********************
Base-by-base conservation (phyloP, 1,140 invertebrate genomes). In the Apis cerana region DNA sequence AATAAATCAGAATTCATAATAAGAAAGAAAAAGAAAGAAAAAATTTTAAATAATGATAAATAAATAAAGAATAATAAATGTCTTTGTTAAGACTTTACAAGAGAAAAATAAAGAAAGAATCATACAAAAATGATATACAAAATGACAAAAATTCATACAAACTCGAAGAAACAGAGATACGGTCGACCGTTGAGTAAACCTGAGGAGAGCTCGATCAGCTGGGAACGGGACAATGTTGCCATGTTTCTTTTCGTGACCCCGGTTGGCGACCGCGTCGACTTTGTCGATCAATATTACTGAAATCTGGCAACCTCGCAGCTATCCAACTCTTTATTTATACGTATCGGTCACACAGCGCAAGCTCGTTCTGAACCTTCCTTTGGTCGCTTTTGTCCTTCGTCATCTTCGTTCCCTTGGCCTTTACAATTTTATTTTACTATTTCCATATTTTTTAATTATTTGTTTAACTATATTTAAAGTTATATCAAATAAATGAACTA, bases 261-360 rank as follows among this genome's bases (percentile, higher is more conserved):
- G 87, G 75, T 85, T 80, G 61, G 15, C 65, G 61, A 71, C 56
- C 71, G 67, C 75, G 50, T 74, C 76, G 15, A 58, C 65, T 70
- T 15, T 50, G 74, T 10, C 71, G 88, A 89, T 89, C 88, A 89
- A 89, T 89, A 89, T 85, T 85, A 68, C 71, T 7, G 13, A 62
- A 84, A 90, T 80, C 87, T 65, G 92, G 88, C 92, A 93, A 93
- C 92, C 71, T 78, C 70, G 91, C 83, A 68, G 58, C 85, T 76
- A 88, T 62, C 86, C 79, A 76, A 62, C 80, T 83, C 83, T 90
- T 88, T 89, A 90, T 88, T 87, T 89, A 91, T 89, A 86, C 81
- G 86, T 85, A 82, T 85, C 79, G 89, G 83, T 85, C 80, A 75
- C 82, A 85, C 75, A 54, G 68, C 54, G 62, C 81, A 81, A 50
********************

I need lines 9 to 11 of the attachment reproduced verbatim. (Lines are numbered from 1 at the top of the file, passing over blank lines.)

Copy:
- T 88, T 89, A 90, T 88, T 87, T 89, A 91, T 89, A 86, C 81
- G 86, T 85, A 82, T 85, C 79, G 89, G 83, T 85, C 80, A 75
- C 82, A 85, C 75, A 54, G 68, C 54, G 62, C 81, A 81, A 50